CHAPTER 11 Developing with jQuery, HTML5, and CSS3
It’s no secret that a big trend in web development today is making websites more responsive and more user experience-focused than in the past. Technologies such as jQuery, HTML5, and CSS3 are at the heart of that movement and will continue to be a core focus in creating modern websites for the near future. While SharePoint Online wasn’t really designed specifically for use with these technologies, we can still leverage them in ways that hopefully help make our SharePoint sites more adaptive, more user- friendly, and more modern-looking.
This chapter discusses the following topics:
• Introduction to jQuery
• Using jQuery in SharePoint Online
• jQuery and the client object model
• Introduction to HTML5 and CSS3
• Using HTML5 and CSS3 in SharePoint Online
Introduction to jQuery
What Is jQuery?
The definition on jQuery’s own website (http://jquery.com) describes it well:
Where Can You Get It?
You can download the latest version of jQuery from the jQuery website at http://jquery.com. At the time of this writing, the current release is version 1.7.2. The website gives you a choice of downloading a production version of the library (slimmed-down or “minified” for best performance) or a development version for debugging (human-readable, uncompressed code).
Alternatively, you can also reference jQuery using a content delivery network (CDN). A list of publicly available CDNs you can link to is available on the jQuery website at http://bit.ly/aqJ92n.
The jQuery website also has some great documentation and tutorials that can teach you how to use the library if you haven’t used it before.
In addition to the core jQuery library, you can also download and use the jQuery user interface (UI) that is built on top of the core jQuery library and provides controls and abstractions for building highly interactive UIs. You can download jQuery UI from http://jqueryui.com.
At the time of this writing, the jQuery UI home page provides a “Build custom download” button that lets you decide exactly how much of the library to download based on your needs. (For example, you might want the drag-and-drop behavior but not the resize, sort, and selection behaviors.) You can also choose the theme you want (or design your own), and the appropriate CSS will be included in your download.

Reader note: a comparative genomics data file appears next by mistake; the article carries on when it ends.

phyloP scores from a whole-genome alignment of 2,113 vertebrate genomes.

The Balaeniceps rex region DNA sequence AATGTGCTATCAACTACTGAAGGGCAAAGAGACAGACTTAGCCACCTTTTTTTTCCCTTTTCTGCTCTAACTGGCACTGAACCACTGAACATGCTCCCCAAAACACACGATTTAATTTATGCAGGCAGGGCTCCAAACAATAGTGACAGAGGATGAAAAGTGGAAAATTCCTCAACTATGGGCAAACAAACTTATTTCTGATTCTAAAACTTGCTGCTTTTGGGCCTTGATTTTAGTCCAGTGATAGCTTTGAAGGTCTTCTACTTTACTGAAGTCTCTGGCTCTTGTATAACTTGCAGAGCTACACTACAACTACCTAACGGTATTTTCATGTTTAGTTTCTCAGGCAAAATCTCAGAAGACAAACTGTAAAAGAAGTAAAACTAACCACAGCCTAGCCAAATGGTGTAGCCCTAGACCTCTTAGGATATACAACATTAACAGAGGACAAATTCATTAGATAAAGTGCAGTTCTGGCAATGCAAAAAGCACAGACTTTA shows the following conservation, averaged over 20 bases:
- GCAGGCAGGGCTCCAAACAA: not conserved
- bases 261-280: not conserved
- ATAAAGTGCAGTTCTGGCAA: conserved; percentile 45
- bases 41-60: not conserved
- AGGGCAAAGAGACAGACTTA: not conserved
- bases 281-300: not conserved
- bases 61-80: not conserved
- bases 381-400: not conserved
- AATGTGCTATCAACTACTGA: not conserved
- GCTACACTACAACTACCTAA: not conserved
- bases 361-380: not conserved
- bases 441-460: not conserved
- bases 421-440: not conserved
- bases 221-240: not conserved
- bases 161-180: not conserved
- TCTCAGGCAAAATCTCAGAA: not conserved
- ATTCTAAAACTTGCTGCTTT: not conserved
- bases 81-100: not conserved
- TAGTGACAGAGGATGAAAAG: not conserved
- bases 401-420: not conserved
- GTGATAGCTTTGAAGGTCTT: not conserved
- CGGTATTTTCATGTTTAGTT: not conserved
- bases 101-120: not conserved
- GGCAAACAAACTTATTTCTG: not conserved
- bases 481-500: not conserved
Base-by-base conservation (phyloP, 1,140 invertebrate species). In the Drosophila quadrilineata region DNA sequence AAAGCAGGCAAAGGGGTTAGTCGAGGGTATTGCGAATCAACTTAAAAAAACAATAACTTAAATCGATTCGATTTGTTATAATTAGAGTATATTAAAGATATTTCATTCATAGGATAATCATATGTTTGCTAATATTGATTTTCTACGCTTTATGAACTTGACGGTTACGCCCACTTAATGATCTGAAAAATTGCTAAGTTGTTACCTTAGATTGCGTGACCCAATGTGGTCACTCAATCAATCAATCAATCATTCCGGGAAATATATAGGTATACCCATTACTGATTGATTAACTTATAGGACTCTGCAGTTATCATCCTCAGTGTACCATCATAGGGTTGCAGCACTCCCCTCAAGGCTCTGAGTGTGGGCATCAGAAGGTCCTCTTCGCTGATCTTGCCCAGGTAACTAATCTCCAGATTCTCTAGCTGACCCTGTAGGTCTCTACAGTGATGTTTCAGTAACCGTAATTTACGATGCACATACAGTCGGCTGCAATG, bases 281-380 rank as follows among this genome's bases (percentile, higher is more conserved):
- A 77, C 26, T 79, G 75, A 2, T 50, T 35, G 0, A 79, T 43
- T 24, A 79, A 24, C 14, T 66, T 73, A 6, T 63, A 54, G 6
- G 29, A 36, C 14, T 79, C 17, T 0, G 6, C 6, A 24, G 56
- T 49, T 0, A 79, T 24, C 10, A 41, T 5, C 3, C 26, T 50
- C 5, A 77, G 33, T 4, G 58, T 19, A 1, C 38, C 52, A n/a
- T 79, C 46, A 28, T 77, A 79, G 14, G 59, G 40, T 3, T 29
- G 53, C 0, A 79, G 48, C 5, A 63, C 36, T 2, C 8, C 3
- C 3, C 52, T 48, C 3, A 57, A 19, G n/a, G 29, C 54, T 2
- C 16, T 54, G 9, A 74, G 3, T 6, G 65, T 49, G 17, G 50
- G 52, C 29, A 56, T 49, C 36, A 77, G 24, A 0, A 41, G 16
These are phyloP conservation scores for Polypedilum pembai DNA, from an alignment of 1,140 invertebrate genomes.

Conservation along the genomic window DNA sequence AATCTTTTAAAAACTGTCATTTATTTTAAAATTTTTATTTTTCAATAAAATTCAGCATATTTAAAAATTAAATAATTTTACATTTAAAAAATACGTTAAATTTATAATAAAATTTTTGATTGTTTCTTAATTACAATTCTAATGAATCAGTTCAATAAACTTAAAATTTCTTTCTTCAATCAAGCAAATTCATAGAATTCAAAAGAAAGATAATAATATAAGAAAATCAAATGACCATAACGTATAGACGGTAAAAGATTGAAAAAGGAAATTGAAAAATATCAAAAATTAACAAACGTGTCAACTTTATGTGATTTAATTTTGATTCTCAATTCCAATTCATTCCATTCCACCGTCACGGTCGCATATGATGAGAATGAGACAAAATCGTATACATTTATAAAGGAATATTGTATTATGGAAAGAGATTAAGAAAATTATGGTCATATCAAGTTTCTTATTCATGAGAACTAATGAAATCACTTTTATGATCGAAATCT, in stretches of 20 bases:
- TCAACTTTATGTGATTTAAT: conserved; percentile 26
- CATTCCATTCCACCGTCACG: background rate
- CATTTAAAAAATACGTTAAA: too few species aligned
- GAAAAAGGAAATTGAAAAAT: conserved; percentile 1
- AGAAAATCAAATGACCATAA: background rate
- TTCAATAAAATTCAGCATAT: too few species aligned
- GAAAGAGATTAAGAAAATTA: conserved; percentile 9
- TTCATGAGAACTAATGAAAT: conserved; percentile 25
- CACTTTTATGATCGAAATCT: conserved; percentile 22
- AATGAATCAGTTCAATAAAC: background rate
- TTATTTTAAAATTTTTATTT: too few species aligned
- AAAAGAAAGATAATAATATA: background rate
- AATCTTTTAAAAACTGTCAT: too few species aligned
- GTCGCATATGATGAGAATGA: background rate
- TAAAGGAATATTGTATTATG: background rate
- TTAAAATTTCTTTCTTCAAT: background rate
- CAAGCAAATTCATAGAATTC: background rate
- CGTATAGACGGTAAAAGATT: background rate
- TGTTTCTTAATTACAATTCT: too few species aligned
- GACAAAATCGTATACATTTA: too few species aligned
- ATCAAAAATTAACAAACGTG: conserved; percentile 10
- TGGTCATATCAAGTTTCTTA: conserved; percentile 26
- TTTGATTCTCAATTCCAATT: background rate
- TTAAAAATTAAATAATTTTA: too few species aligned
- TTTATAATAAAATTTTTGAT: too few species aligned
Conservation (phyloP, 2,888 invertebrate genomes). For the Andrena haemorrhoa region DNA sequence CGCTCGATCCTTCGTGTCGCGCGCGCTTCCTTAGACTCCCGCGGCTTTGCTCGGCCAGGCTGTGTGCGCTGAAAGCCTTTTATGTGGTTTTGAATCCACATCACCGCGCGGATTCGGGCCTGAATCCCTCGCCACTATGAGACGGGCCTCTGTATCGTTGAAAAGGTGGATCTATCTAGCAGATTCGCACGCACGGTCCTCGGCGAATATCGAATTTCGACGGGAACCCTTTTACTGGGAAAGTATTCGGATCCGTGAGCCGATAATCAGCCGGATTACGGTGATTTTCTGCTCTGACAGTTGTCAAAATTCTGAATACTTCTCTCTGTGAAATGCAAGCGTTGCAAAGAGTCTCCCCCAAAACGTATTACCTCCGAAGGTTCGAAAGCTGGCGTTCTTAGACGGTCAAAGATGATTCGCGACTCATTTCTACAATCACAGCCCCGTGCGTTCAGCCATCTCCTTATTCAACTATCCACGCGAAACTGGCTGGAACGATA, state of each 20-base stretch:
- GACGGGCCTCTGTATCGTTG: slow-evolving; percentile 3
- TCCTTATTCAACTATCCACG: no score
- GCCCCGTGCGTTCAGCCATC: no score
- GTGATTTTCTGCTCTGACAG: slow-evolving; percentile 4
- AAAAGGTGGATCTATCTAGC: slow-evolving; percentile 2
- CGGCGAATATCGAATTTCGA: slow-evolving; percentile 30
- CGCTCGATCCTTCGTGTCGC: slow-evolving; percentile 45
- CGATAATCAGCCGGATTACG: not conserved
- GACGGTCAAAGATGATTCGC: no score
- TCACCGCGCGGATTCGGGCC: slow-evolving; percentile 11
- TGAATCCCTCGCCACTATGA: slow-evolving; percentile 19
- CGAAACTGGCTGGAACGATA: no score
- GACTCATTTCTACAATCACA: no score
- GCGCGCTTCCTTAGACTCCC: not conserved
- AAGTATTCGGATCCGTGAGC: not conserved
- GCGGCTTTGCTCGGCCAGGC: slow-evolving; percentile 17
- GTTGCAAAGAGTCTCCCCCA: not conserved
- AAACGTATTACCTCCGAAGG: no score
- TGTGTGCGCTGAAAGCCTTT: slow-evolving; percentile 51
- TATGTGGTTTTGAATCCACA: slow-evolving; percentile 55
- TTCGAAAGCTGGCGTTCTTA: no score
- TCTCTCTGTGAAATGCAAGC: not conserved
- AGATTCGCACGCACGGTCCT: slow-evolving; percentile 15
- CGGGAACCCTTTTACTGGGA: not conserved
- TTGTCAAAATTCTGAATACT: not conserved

What Does jQuery Give Us?
At a high level, the core jQuery library provides the following capabilities and functionality (across browsers):
• Selectors (for finding and referencing elements in the DOM)
• Attribute manipulation (e.g., retrieving an element’s value or changing its CSS class)
• Traversal of DOM elements (e.g., looping over a collection of elements or finding all the children of a parent element)
• Document Object Model (DOM) manipulation (e.g., adding and removing elements)
• Events (e.g., adding a click event handler to an element)
• Effects (e.g., making an element fade in or out of view)
• Ajax (e.g., loading data from a server without requiring a full page refresh)
• Utilities and other “core” functionality (e.g., manipulating arrays and strings, and associating arbitrary data with elements in the DOM)
As you can see, the core library gives us a lot. And if you download the jQuery UI, you also get the behaviors, themes, and controls that come with the jQuery UI library. All in all, it’s a lot of functionality, and it’s all free.
Note DOM refers to the Document Object Model, which is a model used by web browsers to represent the content and structure of an HTML document (web page). For more information, see http://www.w3.org/DOM.
Using jQuery in SharePoint Online
There are two ways to reference, or “include,” jQuery in a web page: by using a CDN or by referencing your own local copy of the library. Regardless of which approach you plan to use, you’ll use a <script> tag to reference jQuery in your page. You can’t run jQuery code on a page unless that page has a reference to the jQuery library.
Here’s a quick example of a CDN reference (in this case hosted by Google):
And here’s a quick example of a local reference (assuming in this case that jQuery resides in your site collection’s style library):
Note The server-side <ScriptLink> tag can also be used to reference jQuery. The Name attribute supports absolute URLs as well as URLs containing the ~site and ~sitecollection tokens.
If you’re wondering how to actually add the jQuery reference to your page, there are several different approaches you can take. We’ve listed three common ones with pros and cons (to help you decide when each is appropriate) in Table 11-1.
Table 11-1. Common Approaches for Referencing jQuery in SharePoint Online
Now that we’ve outlined three common approaches, let’s take a closer look at each one so you know how to do it should the need arise.
Content Editor Web Part (CEWP) Approach
To demonstrate this approach, let’s start with a standard site page (like what you get with a team site). Begin by inserting a Content Editor Web Part (CEWP) from the Media and Content category of web parts into the page, as shown in Figure 11-1.
Figure 11-1. Empty CEWP on site page